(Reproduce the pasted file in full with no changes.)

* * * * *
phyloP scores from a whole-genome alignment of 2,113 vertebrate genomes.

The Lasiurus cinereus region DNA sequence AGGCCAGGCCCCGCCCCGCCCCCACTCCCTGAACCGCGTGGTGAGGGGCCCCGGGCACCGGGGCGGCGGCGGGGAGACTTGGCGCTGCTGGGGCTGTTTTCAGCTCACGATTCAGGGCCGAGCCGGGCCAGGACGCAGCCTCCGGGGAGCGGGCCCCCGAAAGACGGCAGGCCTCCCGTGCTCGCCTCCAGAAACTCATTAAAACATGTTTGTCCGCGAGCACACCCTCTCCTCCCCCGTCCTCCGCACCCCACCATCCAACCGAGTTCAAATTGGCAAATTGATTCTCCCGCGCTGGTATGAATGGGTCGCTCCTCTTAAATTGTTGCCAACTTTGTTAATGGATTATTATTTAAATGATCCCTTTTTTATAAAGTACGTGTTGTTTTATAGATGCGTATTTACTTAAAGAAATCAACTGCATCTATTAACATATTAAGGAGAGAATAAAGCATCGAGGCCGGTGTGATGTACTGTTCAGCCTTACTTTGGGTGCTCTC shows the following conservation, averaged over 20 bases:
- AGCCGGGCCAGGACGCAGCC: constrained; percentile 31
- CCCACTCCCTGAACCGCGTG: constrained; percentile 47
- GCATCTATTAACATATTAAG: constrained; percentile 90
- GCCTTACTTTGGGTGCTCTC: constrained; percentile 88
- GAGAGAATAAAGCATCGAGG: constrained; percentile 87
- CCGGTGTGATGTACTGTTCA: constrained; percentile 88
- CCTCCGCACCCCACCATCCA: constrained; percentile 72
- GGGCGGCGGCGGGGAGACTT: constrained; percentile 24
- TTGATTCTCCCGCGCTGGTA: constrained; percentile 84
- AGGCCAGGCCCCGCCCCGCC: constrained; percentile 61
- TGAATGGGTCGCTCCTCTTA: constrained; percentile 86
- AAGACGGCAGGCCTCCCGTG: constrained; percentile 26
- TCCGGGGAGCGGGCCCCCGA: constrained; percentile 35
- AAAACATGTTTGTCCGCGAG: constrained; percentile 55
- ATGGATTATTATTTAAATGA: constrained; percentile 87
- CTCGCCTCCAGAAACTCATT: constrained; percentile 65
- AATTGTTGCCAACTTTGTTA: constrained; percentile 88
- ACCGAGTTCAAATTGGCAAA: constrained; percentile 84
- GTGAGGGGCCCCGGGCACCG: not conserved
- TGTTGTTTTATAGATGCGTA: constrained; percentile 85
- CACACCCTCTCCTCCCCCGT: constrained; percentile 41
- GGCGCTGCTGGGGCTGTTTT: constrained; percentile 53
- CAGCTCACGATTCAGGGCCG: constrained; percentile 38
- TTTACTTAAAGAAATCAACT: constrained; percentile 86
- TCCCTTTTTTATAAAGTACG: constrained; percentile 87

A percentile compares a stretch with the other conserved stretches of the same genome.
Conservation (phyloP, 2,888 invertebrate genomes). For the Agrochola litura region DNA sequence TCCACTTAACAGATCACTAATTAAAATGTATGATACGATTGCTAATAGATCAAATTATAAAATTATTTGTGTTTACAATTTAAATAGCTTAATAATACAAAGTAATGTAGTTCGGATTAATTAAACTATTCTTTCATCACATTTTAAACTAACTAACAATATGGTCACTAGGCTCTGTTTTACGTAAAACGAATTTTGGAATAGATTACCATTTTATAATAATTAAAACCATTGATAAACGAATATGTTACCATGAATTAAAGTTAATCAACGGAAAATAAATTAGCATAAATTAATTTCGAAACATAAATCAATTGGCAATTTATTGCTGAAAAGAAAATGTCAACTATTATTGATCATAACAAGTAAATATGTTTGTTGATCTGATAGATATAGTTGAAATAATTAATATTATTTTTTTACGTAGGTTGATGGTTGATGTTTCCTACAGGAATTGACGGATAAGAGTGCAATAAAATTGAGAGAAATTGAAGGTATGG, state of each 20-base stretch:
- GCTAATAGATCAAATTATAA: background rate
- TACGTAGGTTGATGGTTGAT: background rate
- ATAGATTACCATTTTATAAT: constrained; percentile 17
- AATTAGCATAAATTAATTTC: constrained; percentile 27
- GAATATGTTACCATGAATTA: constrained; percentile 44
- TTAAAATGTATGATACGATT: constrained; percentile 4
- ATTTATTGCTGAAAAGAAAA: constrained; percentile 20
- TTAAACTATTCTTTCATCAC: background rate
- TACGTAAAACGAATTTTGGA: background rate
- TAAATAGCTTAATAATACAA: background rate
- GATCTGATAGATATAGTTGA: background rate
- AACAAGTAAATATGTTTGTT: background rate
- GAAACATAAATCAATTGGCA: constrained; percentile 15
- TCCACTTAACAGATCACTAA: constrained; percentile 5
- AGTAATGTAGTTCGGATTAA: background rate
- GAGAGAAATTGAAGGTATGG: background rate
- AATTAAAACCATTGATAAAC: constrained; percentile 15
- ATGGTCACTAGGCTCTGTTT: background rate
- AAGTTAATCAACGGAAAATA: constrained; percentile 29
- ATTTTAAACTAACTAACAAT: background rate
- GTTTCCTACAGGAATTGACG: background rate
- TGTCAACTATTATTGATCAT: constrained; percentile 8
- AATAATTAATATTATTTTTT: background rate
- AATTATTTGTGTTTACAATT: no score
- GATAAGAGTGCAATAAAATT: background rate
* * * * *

phyloP scores from a whole-genome alignment of 2,113 vertebrate genomes.

The Lasiurus cinereus region DNA sequence AGGCCAGGCCCCGCCCCGCCCCCACTCCCTGAACCGCGTGGTGAGGGGCCCCGGGCACCGGGGCGGCGGCGGGGAGACTTGGCGCTGCTGGGGCTGTTTTCAGCTCACGATTCAGGGCCGAGCCGGGCCAGGACGCAGCCTCCGGGGAGCGGGCCCCCGAAAGACGGCAGGCCTCCCGTGCTCGCCTCCAGAAACTCATTAAAACATGTTTGTCCGCGAGCACACCCTCTCCTCCCCCGTCCTCCGCACCCCACCATCCAACCGAGTTCAAATTGGCAAATTGATTCTCCCGCGCTGGTATGAATGGGTCGCTCCTCTTAAATTGTTGCCAACTTTGTTAATGGATTATTATTTAAATGATCCCTTTTTTATAAAGTACGTGTTGTTTTATAGATGCGTATTTACTTAAAGAAATCAACTGCATCTATTAACATATTAAGGAGAGAATAAAGCATCGAGGCCGGTGTGATGTACTGTTCAGCCTTACTTTGGGTGCTCTC shows the following conservation, averaged over 20 bases:
- AGCCGGGCCAGGACGCAGCC: constrained; percentile 31
- CCCACTCCCTGAACCGCGTG: constrained; percentile 47
- GCATCTATTAACATATTAAG: constrained; percentile 90
- GCCTTACTTTGGGTGCTCTC: constrained; percentile 88
- GAGAGAATAAAGCATCGAGG: constrained; percentile 87
- CCGGTGTGATGTACTGTTCA: constrained; percentile 88
- CCTCCGCACCCCACCATCCA: constrained; percentile 72
- GGGCGGCGGCGGGGAGACTT: constrained; percentile 24
- TTGATTCTCCCGCGCTGGTA: constrained; percentile 84
- AGGCCAGGCCCCGCCCCGCC: constrained; percentile 61
- TGAATGGGTCGCTCCTCTTA: constrained; percentile 86
- AAGACGGCAGGCCTCCCGTG: constrained; percentile 26
- TCCGGGGAGCGGGCCCCCGA: constrained; percentile 35
- AAAACATGTTTGTCCGCGAG: constrained; percentile 55
- ATGGATTATTATTTAAATGA: constrained; percentile 87
- CTCGCCTCCAGAAACTCATT: constrained; percentile 65
- AATTGTTGCCAACTTTGTTA: constrained; percentile 88
- ACCGAGTTCAAATTGGCAAA: constrained; percentile 84
- GTGAGGGGCCCCGGGCACCG: not conserved
- TGTTGTTTTATAGATGCGTA: constrained; percentile 85
- CACACCCTCTCCTCCCCCGT: constrained; percentile 41
- GGCGCTGCTGGGGCTGTTTT: constrained; percentile 53
- CAGCTCACGATTCAGGGCCG: constrained; percentile 38
- TTTACTTAAAGAAATCAACT: constrained; percentile 86
- TCCCTTTTTTATAAAGTACG: constrained; percentile 87

A percentile compares a stretch with the other conserved stretches of the same genome.
Conservation (phyloP, 2,888 invertebrate genomes). For the Agrochola litura region DNA sequence TCCACTTAACAGATCACTAATTAAAATGTATGATACGATTGCTAATAGATCAAATTATAAAATTATTTGTGTTTACAATTTAAATAGCTTAATAATACAAAGTAATGTAGTTCGGATTAATTAAACTATTCTTTCATCACATTTTAAACTAACTAACAATATGGTCACTAGGCTCTGTTTTACGTAAAACGAATTTTGGAATAGATTACCATTTTATAATAATTAAAACCATTGATAAACGAATATGTTACCATGAATTAAAGTTAATCAACGGAAAATAAATTAGCATAAATTAATTTCGAAACATAAATCAATTGGCAATTTATTGCTGAAAAGAAAATGTCAACTATTATTGATCATAACAAGTAAATATGTTTGTTGATCTGATAGATATAGTTGAAATAATTAATATTATTTTTTTACGTAGGTTGATGGTTGATGTTTCCTACAGGAATTGACGGATAAGAGTGCAATAAAATTGAGAGAAATTGAAGGTATGG, state of each 20-base stretch:
- GCTAATAGATCAAATTATAA: background rate
- TACGTAGGTTGATGGTTGAT: background rate
- ATAGATTACCATTTTATAAT: constrained; percentile 17
- AATTAGCATAAATTAATTTC: constrained; percentile 27
- GAATATGTTACCATGAATTA: constrained; percentile 44
- TTAAAATGTATGATACGATT: constrained; percentile 4
- ATTTATTGCTGAAAAGAAAA: constrained; percentile 20
- TTAAACTATTCTTTCATCAC: background rate
- TACGTAAAACGAATTTTGGA: background rate
- TAAATAGCTTAATAATACAA: background rate
- GATCTGATAGATATAGTTGA: background rate
- AACAAGTAAATATGTTTGTT: background rate
- GAAACATAAATCAATTGGCA: constrained; percentile 15
- TCCACTTAACAGATCACTAA: constrained; percentile 5
- AGTAATGTAGTTCGGATTAA: background rate
- GAGAGAAATTGAAGGTATGG: background rate
- AATTAAAACCATTGATAAAC: constrained; percentile 15
- ATGGTCACTAGGCTCTGTTT: background rate
- AAGTTAATCAACGGAAAATA: constrained; percentile 29
- ATTTTAAACTAACTAACAAT: background rate
- GTTTCCTACAGGAATTGACG: background rate
- TGTCAACTATTATTGATCAT: constrained; percentile 8
- AATAATTAATATTATTTTTT: background rate
- AATTATTTGTGTTTACAATT: no score
- GATAAGAGTGCAATAAAATT: background rate